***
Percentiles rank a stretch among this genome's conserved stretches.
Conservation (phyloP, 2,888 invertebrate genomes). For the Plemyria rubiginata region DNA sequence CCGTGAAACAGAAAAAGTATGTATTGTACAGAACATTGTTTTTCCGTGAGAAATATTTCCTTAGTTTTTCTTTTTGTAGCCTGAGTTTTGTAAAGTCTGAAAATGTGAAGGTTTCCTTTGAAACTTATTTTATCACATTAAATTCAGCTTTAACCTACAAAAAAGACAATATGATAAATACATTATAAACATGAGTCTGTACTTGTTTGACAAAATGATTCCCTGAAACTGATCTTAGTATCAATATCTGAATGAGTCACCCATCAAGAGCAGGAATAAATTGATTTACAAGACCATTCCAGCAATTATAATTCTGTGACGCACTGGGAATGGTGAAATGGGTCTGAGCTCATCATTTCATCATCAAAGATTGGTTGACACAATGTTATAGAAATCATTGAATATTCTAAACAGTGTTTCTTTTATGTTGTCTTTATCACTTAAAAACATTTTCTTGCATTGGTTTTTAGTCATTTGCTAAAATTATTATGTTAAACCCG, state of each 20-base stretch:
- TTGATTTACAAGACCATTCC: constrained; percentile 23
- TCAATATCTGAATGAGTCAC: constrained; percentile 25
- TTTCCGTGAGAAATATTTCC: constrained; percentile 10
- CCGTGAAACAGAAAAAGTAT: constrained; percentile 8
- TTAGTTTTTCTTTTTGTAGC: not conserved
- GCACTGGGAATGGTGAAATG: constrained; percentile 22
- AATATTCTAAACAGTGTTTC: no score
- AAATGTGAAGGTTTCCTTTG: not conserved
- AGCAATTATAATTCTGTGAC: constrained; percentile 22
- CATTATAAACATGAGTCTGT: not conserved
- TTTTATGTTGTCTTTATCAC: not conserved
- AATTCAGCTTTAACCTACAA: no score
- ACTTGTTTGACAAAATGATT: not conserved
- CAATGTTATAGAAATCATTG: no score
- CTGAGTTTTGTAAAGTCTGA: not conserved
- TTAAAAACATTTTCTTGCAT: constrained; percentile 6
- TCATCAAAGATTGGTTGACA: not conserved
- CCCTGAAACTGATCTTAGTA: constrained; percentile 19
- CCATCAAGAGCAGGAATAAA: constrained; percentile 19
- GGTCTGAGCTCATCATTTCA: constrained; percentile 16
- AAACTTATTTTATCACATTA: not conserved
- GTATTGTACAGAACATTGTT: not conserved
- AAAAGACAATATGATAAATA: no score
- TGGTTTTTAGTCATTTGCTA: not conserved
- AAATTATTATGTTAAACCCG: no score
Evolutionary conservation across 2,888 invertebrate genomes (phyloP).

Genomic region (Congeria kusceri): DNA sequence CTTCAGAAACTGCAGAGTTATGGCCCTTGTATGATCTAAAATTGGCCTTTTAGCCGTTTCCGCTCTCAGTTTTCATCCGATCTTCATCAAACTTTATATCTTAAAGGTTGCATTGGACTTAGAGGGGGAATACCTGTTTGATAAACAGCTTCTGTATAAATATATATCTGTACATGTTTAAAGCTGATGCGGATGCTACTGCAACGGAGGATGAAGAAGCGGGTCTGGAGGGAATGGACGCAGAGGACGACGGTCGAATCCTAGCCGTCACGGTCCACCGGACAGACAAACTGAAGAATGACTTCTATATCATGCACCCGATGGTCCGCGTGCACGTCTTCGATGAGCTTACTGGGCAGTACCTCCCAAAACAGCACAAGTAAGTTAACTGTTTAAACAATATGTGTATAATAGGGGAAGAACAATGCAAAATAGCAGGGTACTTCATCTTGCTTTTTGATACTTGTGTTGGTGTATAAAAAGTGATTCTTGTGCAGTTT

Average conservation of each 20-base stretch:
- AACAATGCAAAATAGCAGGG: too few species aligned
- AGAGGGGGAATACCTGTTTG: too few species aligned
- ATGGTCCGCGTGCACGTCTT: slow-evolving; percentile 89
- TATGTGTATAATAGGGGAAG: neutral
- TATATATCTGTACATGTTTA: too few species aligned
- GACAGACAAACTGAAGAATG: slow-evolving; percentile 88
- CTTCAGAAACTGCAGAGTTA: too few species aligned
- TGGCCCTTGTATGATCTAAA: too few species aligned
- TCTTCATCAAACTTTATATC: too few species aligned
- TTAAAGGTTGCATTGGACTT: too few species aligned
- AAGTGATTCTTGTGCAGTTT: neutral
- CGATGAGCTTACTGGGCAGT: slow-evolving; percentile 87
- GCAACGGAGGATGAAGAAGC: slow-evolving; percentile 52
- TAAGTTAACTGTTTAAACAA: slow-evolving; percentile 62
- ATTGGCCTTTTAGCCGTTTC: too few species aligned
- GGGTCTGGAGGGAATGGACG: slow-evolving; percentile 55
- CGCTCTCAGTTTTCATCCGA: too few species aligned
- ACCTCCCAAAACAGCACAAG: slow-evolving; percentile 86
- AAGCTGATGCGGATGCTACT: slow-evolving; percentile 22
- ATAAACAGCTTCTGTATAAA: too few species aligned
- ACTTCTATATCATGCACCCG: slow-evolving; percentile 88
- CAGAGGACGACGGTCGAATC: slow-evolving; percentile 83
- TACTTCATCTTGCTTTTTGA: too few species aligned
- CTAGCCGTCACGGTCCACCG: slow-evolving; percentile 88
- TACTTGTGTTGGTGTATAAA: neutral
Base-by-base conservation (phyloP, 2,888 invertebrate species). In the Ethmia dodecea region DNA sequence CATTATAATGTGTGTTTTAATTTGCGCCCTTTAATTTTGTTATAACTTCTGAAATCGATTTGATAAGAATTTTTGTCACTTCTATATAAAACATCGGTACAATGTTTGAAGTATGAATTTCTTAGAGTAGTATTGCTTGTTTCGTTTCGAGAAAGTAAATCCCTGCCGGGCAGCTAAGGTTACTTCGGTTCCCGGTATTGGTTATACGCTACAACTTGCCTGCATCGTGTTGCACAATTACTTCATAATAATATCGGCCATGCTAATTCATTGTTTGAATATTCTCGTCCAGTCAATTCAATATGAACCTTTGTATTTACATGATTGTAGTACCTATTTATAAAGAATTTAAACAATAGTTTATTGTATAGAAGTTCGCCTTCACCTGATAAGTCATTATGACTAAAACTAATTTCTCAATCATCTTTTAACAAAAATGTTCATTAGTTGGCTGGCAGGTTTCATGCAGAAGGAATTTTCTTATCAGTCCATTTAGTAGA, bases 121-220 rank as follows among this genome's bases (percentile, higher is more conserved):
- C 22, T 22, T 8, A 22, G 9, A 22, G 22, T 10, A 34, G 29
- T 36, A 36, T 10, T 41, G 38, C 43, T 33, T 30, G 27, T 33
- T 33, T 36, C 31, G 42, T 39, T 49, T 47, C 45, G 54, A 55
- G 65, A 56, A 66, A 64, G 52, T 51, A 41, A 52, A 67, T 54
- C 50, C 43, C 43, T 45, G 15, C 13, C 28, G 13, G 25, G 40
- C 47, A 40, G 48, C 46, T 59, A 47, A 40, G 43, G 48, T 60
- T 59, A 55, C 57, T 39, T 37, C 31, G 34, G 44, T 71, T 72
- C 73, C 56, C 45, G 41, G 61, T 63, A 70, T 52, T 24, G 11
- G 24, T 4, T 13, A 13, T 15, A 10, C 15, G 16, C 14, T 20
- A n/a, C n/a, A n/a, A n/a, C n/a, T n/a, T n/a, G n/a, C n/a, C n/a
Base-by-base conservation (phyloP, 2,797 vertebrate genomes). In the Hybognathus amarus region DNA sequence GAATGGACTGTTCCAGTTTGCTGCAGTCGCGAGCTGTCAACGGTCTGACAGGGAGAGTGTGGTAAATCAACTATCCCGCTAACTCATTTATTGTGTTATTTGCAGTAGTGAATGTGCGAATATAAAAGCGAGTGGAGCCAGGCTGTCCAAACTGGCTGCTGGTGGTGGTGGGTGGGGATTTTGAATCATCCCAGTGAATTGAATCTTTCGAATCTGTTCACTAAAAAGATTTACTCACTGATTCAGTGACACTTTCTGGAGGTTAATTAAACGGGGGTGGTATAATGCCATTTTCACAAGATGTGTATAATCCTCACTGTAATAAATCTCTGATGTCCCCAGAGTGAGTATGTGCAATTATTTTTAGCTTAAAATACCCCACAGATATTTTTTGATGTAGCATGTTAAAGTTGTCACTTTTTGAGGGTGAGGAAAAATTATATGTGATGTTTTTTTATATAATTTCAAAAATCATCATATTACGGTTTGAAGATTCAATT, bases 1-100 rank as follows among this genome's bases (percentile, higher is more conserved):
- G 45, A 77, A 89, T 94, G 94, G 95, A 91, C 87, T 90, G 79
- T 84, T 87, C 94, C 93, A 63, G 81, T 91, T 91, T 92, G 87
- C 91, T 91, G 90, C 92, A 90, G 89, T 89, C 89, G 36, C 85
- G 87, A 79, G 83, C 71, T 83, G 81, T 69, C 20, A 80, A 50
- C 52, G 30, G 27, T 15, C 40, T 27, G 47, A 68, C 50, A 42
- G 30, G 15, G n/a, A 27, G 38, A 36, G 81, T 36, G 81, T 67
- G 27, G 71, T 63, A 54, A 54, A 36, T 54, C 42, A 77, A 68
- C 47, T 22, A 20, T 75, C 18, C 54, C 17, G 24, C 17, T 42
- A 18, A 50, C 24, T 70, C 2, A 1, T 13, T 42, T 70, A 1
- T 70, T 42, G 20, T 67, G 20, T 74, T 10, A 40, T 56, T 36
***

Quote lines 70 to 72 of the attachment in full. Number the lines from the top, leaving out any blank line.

- C 91, T 91, G 90, C 92, A 90, G 89, T 89, C 89, G 36, C 85
- G 87, A 79, G 83, C 71, T 83, G 81, T 69, C 20, A 80, A 50
- C 52, G 30, G 27, T 15, C 40, T 27, G 47, A 68, C 50, A 42